Kilvert on Thursday dismissed the UMass study as “an embarrassment” while maintaining the Article 60 is a “modest, common-sense approach” to the issue that would protect Nantucket homeowners’ tradition of using their residences for vacation rentals, while prohibiting full-time commercial short-term rentals.
“First, despite the fact that we assume this report was bought and paid for by opponents of Article 60, it includes a disclaimer on the very first page that states it ‘does not attempt to project how market conditions or current uses would change into the future should Article 60 pass’,” Kilvert wrote in an e-mail to the Current responding to the study. “In fact, other than demonstrating what we already know -- that STRs are exploding across the island, with a 26 percent increase in the last two years alone – there doesn’t appear to be any meaningful take-away from this report. Unfortunately the bottom line is this document is an embarrassment to whoever wrote it and whoever paid for it – and it’s not surprising that there are no authors listed. It’s certainly not a credible discussion of Article 60. Whoever wrote it clearly didn’t read or didn’t understand the plain language of the article. And, in fact, they also don’t understand common sense, because right up front they say that they don’t consider ‘residential use’ to include use by a homeowner (p.3) – which is beyond absurd. The report also claims that there are only 114 Nantucket residents who short-term rent their home – which is also absurd and not credible.”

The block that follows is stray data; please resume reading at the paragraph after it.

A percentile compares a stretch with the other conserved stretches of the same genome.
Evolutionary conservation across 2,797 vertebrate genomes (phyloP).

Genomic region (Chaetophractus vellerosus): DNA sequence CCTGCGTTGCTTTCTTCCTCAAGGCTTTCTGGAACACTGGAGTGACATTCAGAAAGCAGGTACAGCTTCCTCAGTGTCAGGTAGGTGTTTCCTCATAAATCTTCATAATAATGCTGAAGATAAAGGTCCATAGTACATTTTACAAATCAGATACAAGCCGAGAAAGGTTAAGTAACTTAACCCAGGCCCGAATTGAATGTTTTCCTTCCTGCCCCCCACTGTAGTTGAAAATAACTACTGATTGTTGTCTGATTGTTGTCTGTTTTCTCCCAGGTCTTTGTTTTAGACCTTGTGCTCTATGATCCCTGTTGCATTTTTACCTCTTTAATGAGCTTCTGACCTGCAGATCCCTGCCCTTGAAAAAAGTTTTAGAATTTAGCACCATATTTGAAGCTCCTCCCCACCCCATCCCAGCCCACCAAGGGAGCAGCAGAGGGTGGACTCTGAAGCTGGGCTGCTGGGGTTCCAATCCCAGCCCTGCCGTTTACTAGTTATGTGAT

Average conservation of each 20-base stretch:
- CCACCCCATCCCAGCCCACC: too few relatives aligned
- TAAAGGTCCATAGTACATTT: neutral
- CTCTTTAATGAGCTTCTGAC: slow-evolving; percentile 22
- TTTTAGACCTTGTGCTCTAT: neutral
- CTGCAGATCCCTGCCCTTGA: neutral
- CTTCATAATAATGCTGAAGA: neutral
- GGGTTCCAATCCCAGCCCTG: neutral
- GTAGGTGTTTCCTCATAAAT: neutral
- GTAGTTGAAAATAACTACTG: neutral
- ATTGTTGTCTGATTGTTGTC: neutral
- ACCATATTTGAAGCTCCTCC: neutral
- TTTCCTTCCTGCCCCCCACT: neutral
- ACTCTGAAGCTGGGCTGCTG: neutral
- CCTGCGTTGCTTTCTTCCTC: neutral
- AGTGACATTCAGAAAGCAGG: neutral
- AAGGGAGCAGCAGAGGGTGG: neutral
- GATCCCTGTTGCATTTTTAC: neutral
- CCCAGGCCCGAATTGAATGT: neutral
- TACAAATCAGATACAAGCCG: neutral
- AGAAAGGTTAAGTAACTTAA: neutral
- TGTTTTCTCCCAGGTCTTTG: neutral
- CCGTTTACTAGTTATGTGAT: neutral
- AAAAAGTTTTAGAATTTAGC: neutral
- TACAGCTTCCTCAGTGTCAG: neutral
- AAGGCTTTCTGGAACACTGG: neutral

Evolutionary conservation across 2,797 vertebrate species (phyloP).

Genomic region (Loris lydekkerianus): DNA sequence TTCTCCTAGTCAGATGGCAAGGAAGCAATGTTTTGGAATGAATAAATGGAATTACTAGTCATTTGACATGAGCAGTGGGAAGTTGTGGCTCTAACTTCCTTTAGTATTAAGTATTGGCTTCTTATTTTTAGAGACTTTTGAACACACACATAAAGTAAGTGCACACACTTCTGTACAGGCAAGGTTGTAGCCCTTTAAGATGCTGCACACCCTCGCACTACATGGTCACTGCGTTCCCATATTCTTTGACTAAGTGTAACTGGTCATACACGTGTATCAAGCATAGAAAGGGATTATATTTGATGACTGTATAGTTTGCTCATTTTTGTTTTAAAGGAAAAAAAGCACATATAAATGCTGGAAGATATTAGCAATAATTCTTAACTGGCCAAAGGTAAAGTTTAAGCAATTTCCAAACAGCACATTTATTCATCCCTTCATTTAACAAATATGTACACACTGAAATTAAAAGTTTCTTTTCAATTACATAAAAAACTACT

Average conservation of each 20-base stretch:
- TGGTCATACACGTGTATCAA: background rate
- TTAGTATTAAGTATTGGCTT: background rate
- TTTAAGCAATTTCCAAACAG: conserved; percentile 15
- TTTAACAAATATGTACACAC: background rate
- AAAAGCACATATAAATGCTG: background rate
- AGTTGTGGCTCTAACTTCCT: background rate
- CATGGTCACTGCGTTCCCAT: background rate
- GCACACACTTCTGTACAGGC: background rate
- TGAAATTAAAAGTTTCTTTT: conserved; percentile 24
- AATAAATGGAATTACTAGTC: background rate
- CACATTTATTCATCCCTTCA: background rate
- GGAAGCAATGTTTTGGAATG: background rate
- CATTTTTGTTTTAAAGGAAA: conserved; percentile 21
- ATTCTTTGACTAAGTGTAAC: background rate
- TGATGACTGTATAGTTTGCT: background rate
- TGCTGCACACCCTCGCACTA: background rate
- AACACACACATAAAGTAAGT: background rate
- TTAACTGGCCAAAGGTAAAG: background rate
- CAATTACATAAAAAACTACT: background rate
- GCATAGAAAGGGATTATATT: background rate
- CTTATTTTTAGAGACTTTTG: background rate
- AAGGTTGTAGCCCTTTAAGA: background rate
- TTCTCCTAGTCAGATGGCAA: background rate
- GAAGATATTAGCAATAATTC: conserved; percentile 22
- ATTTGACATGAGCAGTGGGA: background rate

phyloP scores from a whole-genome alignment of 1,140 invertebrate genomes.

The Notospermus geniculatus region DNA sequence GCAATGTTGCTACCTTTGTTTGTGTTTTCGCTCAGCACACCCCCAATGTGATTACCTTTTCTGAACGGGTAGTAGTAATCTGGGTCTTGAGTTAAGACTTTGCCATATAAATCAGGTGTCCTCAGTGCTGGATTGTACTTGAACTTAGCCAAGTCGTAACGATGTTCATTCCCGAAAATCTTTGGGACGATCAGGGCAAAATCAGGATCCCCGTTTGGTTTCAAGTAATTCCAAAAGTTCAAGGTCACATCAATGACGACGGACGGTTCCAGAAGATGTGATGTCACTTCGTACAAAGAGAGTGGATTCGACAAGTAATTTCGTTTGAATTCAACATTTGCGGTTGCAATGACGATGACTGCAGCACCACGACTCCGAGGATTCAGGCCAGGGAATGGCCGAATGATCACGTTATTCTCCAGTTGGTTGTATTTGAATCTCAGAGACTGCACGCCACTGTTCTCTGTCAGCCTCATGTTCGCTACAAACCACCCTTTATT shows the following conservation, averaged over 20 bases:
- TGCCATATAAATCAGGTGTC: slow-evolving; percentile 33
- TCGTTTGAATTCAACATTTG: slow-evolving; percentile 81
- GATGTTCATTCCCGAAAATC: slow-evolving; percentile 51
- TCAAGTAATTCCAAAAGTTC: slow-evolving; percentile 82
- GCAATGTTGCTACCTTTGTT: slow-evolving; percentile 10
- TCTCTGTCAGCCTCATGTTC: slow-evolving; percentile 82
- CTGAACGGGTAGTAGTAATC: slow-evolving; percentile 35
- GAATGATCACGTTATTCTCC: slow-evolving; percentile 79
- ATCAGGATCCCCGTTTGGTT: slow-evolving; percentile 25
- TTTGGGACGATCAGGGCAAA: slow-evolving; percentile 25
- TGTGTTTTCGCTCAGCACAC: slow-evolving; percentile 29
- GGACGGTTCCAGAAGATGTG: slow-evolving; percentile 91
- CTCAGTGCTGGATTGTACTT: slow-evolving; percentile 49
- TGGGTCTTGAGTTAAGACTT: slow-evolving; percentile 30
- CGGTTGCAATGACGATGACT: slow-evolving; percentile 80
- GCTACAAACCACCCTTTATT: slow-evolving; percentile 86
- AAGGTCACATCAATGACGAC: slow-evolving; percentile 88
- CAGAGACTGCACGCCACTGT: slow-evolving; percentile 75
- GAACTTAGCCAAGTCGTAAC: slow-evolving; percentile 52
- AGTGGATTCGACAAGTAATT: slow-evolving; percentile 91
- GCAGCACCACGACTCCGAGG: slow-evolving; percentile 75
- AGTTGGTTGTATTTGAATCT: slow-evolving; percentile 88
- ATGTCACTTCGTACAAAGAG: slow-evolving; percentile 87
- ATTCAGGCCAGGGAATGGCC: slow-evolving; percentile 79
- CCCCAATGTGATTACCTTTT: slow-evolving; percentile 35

Kilvert was referring to the study’s mention of the state Department of Revenue’s short-term rental registry showing only 114 of Nantucket’s 2,293 short-term rentals as “owner-occupied.”
Despite the fact that the study was commissioned by The Alliance to Protect Nantucket’s Economy and The Copley Group, Motamedi defended the independence of the Donahue Institute team that authored the study.
“We acknowledge the group (that commissioned the study) is opposed to the article, but we were not asked to do advocacy work nor do we do any advocacy work,” he said. “The original conversation was ‘we would like you to do a study on this article, because we're opposed to it.’ We said we're happy to do it, but we're not in business to produce results our clients like. We agreed to produce a study that looked at data objectively
“It's very simple,” Motamedi added. “No one project is worth all the projects. If we skew things or force the data to fit a narrative, it harms every project we’ve ever done because they become suspicious by association, it harms every study we would do in the future because no one would want to hire us.”